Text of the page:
State auditor: UMass violated law in axing Advancement office last year

The University of Massachusetts campus in Amherst.

The University of Massachusetts campus in Amherst. STAFF FILE PHOTO

By SCOTT MERZBACH

Staff Writer

Published: 06-20-2024 3:47 PM

AMHERST — University of Massachusetts officials violated provisions of the state’s Taxpayer Protection Act law when moving fundraising operations from the Advancement office to the private University Amherst Foundation, according to a final determination from the state auditor’s office.

The May 31 determination, written by Michael Leung-Tat, deputy auditor and general counsel for State Auditor Diana DiZoglio, and sent to David Lowy, general counsel for UMass, states the concerns that UMass didn’t engage with the state auditor’s office to complete an analysis, under the Taxpayer Protection Act, of whether there would be costs savings for the state in privatizing jobs. Instead, this was done after the contract with the private entity was in place.

“After reviewing this matter and the provided documentation in detail, we are unable to determine that this outsourcing produced financial savings at a higher quality of public service,” Leung-Tat wrote. “We are informed that a time tracking system was not and is not currently in place to track employee time allocation, making it impossible for us to determine financial impacts.”

The letter is accompanied by a recommendation that UMass Amherst implement at the earliest possibility a time tracking system to help track employee time allocation to inform future analysis, and an observation that, while there are no enforcement powers granted the auditor under the Taxpayer Protection Act, “we caution in the strongest terms that UMass Amherst and all campuses within the University of Massachusetts system comply with the TPA in the future and in all respects.”

Then-Chancellor Kumble Subbaswamy said the restructuring plan, in the spring of 2023, was necessary to meet regulatory compliance requirements, explaining that the structure of the Advancement office risked the past and future eligibility of its employees to participate in the state’s retirement and pension system.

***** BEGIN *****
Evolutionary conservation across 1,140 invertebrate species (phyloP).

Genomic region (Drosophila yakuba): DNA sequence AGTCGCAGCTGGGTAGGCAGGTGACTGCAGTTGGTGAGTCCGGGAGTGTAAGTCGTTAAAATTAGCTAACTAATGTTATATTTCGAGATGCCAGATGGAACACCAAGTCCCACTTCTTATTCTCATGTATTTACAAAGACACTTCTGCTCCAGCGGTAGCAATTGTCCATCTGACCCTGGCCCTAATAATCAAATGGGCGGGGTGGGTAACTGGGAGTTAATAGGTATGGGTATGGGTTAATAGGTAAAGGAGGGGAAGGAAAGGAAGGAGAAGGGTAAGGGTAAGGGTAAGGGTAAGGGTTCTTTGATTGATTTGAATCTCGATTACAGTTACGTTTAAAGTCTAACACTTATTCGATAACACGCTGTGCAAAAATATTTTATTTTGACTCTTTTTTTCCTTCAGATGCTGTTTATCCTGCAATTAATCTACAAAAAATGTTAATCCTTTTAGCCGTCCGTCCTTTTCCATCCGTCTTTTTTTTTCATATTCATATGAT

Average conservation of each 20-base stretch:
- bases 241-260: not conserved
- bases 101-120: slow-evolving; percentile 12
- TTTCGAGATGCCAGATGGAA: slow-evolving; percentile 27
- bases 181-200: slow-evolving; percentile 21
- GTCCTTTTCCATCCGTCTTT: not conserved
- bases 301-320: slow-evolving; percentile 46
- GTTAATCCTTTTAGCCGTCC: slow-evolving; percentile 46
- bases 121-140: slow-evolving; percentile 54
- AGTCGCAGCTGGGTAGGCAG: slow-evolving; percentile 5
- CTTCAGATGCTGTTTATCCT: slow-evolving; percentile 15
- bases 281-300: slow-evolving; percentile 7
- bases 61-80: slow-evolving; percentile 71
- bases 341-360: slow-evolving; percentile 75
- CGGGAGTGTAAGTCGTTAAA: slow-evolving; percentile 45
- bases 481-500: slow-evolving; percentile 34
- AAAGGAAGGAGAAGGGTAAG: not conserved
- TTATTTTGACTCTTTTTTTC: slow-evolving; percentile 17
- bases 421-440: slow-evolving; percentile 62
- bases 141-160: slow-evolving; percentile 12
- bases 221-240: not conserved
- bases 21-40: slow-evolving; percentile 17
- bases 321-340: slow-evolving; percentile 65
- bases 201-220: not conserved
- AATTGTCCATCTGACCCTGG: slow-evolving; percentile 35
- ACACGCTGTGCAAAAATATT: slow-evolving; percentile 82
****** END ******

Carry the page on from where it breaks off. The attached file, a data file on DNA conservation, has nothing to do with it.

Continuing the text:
According to an explanation from Elissa Flynn-Poppey, an attorney representing UMass, in a filing with the state board of retirement, the restructuring was necessary after the private foundation, created to handle large donations made to UMass, and the university had become intertwined for 20 years.

“As a result of this restructuring, the majority of current Advancement positions will be eliminated and re-created, in whole or in part, as private UMAF positions,” Flynn-Poppey wrote.

The Professional Staff Union and University Staff Association, which had fought against the 100 or so positions involved in fundraising, alumni communications and event planning, and associated work being transferred, seized on the auditor’s final determination to continue its efforts to bring those people back as UMass employees.

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Jason Johnson, union steward for the Professional Staff Union and a former Advancement office employee whose position was privatized in May 2023, said in a statement that he supports the state auditor’s opinion.

“We’ve been arguing all along that UMass Amherst was recklessly rushing their privatization scheme, and now, the state auditor agrees that UMass violated the law,” Johnson said.

Previously, the state auditor had determined that whether would be costs savings from privatizing should have been sought before any contract.

UMass spokesman Edward Blaguszewski issued a statement expressing appreciation for the state auditor’s work and said the university would work closely with all regulatory bodies to ensure strict compliance with the law.

In addition, he noted that all affected employees either moved directly to the UMass Amherst Foundation or remained with UMass in another capacity.

“As promised, and in fulfillment of the transfer agreement between UMass Amherst and the unions, every state employee whose position was affected by the compliance-driven reorganization either accepted an offer to work for the UMass Amherst Foundation or remained in state employment at the university,” Blaguszewski said. “There were no layoffs.”

The union, however, contends that some Advancement employees left to work for other universities or private employment elsewhere.

In addition to the unions, the changes were criticized by U.S. Sens. Elizabeth Warren and Ed Markey, U.S. Rep. Jim McGovern, and state legislators Jo Comerford and Mindy Domb.

While the determination doesn’t bring any immediate change, the unions see this as another opening to bring back the Advancement office, said Jonah Vorspan-Stein, an organizer for the Professional Staff Union.

Mary Malinowski, president of the University Staff Association, agrees.

“The fight to save public work and bring these positions back to UMass Amherst isn’t over,” Malinowski said. “In the end, even UMass must be accountable to the law, and we won’t stop until this theft of public work is put right.”